Some of the hardest working people I know are tax preparers. At this time of year, it’s not uncommon to see my CPA’s car in his office parking lot when I drive by late in the day. Even on Saturday. It’s tax season. Accountants expect to work around the clock. Those that prepare taxes are keenly aware that it’s not a 9 to 5 job. But then, it’s the career they choose.
Tax preparers have to understand and process an overly complex set of
rules, regulations and laws. They’re the ones in the trenches,
attempting to explain to their clients why they have to pay more to
Uncle Sam this year than last year.
While many people had the President’s Day Holiday off work, my firm was
open, and I would guess most tax preparation firms and retail stores
were open too. Wall Street and banks were closed, however, as were
I was a bit surprised that IRS spokesman David Tucker encouraged people
not to call during the mid-February holiday week. To me, it’s more than a
little puzzling. At a time when it’s more difficult than ever to
complete tax returns, the IRS is shorthanded. Shouldn’t they have all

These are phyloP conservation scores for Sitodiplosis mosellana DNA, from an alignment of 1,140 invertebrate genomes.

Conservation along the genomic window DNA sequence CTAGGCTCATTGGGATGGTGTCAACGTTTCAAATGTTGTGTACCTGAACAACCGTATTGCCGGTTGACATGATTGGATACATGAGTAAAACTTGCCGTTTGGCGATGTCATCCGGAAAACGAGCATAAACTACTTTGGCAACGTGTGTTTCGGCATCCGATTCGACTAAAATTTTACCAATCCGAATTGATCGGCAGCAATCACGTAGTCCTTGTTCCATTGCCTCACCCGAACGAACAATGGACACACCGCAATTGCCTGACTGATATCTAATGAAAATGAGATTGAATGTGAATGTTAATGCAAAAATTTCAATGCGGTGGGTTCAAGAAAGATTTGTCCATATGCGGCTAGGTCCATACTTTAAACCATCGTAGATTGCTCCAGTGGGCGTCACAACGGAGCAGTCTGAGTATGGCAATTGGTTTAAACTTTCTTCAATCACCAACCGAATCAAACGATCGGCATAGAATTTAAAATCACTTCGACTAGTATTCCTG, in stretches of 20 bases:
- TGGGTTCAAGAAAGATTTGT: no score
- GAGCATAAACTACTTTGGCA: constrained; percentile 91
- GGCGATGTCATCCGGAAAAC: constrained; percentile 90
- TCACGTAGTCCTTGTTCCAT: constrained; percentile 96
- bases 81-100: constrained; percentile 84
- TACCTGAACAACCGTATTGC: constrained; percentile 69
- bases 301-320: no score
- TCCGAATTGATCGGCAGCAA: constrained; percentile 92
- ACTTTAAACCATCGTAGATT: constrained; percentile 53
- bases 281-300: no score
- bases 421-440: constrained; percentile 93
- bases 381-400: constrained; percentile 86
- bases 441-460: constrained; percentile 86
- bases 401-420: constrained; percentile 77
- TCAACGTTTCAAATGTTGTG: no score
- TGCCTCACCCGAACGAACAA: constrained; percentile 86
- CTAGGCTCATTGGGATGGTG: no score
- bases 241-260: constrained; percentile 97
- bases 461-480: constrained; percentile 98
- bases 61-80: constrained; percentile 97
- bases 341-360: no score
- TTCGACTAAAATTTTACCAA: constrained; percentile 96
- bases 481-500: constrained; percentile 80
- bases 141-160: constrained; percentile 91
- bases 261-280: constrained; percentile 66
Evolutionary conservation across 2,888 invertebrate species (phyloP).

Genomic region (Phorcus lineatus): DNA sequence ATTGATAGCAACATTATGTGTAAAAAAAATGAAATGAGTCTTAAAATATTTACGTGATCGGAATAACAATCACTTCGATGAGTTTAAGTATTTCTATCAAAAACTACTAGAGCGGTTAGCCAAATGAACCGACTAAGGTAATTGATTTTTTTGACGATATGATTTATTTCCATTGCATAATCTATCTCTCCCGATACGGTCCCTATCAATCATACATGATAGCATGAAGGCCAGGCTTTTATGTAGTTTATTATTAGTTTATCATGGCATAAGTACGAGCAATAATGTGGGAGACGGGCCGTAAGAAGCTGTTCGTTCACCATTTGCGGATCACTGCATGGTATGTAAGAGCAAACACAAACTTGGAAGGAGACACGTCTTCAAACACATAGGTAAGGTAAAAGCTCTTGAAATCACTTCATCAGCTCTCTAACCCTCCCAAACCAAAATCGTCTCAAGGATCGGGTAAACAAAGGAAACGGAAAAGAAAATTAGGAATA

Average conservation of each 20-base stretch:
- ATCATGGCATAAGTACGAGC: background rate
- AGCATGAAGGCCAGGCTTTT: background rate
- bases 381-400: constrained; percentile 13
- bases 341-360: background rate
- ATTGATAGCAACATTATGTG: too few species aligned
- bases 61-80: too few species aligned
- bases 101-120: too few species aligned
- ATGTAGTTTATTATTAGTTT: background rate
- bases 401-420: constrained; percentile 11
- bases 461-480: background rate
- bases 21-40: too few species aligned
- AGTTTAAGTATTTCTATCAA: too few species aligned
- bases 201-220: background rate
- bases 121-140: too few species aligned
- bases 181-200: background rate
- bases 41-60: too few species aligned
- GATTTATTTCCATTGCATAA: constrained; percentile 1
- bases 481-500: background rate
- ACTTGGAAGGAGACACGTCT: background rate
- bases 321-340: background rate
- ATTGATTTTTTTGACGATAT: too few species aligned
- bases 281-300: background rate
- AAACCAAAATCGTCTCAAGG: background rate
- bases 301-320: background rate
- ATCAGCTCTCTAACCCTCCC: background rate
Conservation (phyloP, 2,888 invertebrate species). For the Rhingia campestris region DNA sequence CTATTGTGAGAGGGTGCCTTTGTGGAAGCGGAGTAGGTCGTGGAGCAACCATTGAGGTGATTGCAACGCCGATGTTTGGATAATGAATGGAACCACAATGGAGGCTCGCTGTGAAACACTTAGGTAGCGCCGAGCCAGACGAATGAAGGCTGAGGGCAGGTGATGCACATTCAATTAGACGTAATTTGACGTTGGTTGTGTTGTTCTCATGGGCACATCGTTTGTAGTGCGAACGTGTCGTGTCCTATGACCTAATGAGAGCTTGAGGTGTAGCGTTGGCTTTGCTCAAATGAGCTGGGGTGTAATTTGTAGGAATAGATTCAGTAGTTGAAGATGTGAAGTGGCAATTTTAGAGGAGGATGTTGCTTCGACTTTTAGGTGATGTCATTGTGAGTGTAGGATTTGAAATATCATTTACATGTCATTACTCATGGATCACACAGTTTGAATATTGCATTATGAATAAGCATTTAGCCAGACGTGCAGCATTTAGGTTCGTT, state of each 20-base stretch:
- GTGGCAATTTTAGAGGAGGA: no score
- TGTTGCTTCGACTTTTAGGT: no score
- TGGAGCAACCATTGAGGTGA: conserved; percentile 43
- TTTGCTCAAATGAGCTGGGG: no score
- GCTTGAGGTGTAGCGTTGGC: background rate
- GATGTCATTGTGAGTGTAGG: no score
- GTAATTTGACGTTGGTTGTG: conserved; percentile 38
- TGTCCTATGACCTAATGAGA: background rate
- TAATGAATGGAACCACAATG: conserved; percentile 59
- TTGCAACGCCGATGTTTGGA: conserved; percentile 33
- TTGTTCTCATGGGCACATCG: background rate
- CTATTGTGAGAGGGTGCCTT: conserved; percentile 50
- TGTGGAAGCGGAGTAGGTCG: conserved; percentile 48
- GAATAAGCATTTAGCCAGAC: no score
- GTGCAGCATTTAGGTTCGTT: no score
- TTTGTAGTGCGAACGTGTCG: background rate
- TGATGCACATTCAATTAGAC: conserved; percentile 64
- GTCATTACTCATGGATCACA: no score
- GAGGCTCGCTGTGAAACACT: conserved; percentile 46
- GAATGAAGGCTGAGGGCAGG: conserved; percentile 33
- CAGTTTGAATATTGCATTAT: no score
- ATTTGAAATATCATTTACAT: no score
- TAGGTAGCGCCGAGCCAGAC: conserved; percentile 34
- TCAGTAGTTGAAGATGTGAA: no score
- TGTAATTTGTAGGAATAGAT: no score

hands on deck? Don’t they know it’s the busiest time of year?
In fact, even though it was a holiday Monday, they at least should have
considered opening the call center on President’s Day. After all, as a
society we’ve reached the point where retail stores are open on
According to IRS data, they expect 148 million tax returns to be filed. I
was alarmed to see that only 60 percent of taxpayers who called the IRS
got through to a live person in 2012. Even so, the average wait time
was more than 17 minutes. To compare, 87 percent of calls were answered
in 2004 and 74 percent in 2010.
According to IRS Commissioner John Koskinen, the goal is to answer 78 to
80 percent of calls this year. However, he was quoted as saying “We
don’t expect our customer service to improve very much.”
That being said, the IRS is trying to improve their technology to make
it easier for taxpayers. For example, the web site IRS.gov had 456
million visitors in 2012. The IRS also has a smart phone app, IRS2Go
From a customer service perspective, the IRS needs to have its staff
available at peak times. Many believe the solution is to simply hire
more IRS staff. I see it differently. As a financial advisor, I have
firsthand experience that the tax laws have become far too complex.
I think there’s a better solution than hiring more agents to wade
through the tax laws. In my mind, the real world solution isn’t that
difficult. The answer is simply to overhaul the tax code and simplify
the entire process to the point that IRS office staffers feel as lonely
as the Maytag repairman.
It shouldn’t be so complex that 400 million are forced to search the web
site. Or that that people have to wait on hold for extended periods of
time before finally hanging up in frustration. It’s obvious that the
current method does not work. It’s way past time for an overhaul to make
everyone’s life easier.